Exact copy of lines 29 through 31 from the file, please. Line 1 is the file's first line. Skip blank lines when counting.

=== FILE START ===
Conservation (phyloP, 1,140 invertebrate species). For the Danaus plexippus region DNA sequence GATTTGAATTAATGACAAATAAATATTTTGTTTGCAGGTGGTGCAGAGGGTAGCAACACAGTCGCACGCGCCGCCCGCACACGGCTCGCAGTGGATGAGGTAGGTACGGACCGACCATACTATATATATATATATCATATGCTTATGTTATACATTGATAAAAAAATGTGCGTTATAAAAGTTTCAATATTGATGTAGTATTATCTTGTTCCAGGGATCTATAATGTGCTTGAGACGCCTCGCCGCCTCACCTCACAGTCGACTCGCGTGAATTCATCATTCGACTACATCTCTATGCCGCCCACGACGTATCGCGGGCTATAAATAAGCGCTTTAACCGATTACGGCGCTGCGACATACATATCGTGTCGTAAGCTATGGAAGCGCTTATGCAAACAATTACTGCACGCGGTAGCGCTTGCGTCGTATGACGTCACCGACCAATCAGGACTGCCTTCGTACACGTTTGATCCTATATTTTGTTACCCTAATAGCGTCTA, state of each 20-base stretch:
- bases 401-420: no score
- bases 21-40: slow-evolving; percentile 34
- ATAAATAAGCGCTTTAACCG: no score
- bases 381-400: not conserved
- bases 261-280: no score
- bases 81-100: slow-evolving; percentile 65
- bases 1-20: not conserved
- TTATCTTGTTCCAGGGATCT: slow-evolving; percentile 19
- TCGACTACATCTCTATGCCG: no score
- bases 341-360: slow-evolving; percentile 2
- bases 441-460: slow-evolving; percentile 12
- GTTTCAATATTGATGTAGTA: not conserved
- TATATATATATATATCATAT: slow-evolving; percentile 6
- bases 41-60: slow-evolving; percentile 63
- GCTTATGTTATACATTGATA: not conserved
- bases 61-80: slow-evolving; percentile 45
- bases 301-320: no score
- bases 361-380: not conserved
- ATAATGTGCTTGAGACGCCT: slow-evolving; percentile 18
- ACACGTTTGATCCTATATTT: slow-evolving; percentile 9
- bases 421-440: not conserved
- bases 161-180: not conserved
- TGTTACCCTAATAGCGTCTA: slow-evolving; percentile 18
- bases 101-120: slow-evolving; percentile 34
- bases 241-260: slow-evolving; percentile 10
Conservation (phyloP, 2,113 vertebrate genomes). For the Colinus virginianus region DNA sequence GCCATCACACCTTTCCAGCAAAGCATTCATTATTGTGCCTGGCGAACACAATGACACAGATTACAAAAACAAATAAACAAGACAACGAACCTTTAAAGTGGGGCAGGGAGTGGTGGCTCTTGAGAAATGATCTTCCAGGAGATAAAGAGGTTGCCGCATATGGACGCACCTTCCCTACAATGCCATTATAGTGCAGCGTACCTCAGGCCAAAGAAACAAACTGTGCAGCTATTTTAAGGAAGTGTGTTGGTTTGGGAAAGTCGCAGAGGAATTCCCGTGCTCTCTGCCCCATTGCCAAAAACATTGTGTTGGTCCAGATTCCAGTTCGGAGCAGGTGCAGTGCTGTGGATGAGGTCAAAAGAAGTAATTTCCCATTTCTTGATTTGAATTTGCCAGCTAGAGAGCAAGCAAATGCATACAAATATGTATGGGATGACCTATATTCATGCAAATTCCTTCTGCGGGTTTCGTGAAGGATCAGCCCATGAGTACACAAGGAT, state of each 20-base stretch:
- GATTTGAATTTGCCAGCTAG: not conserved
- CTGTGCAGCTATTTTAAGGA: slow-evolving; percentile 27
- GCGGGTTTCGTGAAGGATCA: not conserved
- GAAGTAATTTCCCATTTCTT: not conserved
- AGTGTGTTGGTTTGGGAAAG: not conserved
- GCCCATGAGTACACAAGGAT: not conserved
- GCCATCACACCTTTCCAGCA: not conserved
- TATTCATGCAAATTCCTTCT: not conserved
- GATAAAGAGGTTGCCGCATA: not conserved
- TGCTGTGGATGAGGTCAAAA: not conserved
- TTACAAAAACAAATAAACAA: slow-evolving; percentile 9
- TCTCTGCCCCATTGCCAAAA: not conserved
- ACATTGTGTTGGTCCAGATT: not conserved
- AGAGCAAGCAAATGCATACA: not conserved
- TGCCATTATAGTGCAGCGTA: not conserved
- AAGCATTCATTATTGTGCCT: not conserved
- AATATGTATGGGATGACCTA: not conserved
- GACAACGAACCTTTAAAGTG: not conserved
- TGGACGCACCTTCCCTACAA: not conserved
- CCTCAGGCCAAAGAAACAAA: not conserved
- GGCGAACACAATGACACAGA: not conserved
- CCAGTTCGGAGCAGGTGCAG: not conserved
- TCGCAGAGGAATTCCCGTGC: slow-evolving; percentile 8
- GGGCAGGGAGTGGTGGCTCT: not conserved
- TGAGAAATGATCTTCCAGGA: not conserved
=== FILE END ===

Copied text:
- CTGTGCAGCTATTTTAAGGA: slow-evolving; percentile 27
- GCGGGTTTCGTGAAGGATCA: not conserved
- GAAGTAATTTCCCATTTCTT: not conserved